Comedy “nerds” are known to wait outside the theater for hours and hours before an ASSSSCAT show to ensure a spot at the once-in-a-lifetime show. The Upright Citizens Brigade was different than the Second City in that UCB was focused more on improv than Second City was (though SC had one improv segment at the end of each performance), and the founders also created a school that taught people improv and sketch comedy. One of the most important differences between the Second City and Upright Citizens Brigade is that the performers at the Second City earn a salary for their work, while performers at UCB do not. Both theaters have training centers, and the one at UCB charges about $400 to attend. Many people interested in professional comedy face a problem with the lack of pay at UCB and high costs of training; although they could perform at other theaters in New York, “they’re full of people who want to go to UCB because that’s where you get seen,” (Zinoman). UCB holds to their no-salary policy in order to maintain a “creative vibe”.
The “vibe” at improv theaters is distinct: an intimate setting paired with spontaneity (which is synonymous with the art form) creates a warm, safe, and carefree environment. Co-founder Matt Besser believes that if UCB paid performers, it would assign worth to their shows (Zinoman), which is far from what he and his colleagues believe improv and comedy represent. The Upright Citizens Brigade charges a fee to view shows for the sole purpose of keeping the theater running, but it is not a business. Unlike that of the Second City, the foundation of the Upright Citizens Brigade was not a business venture. The founders never wanted comedy to be a vehicle for capital; UCB embodies the desire for comedy as a vehicle for creativity, insight, and community.
“When we started the UCB it was always important for us to have a good audience rather than make money,” Poehler said (Behind the Scenes of Asssscat). Their non-paid actors allowed them room to keep ticket prices low, drawing young audiences from all backgrounds into one congregation. Soon enough, as the theater gained popularity and publicity in the early 2000s, UCB became the new place to find new recruits for Saturday Night Live and other comedy programs, much like Second City had been in the 70s and 80s. Many performers from UCB end up gaining recognition in the professional comedy world, and eventually become celebrities, as Amy Poehler had. Celebrity status is, no doubt, tough to adjust to for these humble, low-key performers, but the majority of them successfully stay out of the spotlight outside of work.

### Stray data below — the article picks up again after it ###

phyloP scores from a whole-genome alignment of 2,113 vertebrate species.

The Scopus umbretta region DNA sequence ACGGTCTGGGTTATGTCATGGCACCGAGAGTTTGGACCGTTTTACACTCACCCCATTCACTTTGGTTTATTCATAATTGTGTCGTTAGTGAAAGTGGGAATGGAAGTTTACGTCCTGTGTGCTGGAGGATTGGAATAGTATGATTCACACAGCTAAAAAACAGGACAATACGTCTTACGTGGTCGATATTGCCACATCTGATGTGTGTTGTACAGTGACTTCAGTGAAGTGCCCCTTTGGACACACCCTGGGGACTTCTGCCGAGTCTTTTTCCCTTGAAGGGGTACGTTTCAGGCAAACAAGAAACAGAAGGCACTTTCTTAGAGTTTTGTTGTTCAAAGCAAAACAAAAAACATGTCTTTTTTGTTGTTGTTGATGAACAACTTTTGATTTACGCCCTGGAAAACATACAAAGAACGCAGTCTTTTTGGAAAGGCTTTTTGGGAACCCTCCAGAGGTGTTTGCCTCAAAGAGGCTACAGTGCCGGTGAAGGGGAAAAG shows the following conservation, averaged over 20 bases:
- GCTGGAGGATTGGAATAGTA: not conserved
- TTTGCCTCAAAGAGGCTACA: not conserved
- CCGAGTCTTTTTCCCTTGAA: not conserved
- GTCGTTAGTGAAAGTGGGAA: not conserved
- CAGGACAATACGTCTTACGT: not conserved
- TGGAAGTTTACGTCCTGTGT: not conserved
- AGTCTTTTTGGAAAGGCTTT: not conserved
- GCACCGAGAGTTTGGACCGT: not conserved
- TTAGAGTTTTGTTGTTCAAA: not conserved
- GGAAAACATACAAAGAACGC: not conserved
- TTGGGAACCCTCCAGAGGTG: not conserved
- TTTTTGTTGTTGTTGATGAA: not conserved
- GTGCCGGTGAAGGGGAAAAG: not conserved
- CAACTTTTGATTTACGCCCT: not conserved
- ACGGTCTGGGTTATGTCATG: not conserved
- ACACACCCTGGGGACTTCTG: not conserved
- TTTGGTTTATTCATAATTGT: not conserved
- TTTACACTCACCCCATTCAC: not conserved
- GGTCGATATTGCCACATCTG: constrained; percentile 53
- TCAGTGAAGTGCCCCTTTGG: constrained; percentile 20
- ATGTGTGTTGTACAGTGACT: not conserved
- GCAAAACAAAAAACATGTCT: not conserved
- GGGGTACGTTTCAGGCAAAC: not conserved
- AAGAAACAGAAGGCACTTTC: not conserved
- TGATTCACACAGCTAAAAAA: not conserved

Recently, Amy Poehler and Tina Fey hosted the Golden Globes, drawing in the award show’s largest audience since 2004 (Harnick). Although the Poehler and Fey have gained publicity and reverence not only for their hosting abilities, but also for their acclaimed work on the shows Parks & Recreation and 30 Rock, respectively, both comediennes and other alumni return to the UCB family to do an ASSSSCAT show with current cast members. Considering the fact that many comedy fans are introverted, the Internet has created other ways for performers to connect with their audiences. Both UCB and the Second City have channels on Youtube on which they post original sketch-videos. The Second City has a somewhat stronger presence on the Internet than UCB does – their YouTube channel, The Second City Network, is an adjunct of their secondary website of the same name, which features videos from their channel, news in the realm of comedy, satirical articles, and more.
The original content from the website has been featured on Comedy Central, G4’s Attack of the Show, NPR, The New York Times, and more (“The Second City Network”). The UCB’s YouTube channel hosts members’ creative video content as well as behind-the-scenes footage. The behind the scenes and documentary-like footage gives fans at home a taste of what the theater’s “vibe” is like, and encourages them to want to experience that in person. Improv is an extremely important, fundamental piece of comedy because it teaches performers to think quickly, creatively, and collaboratively. In addition, the spontaneous, unplanned shows only happen once, which creates a sense of community between the actors and the audience that cannot be replicated. Since comedians and fans of comedy are usually people who feel alone or without purpose, this sense of community is extremely important because it creates a comfort zone that many of them have never had before.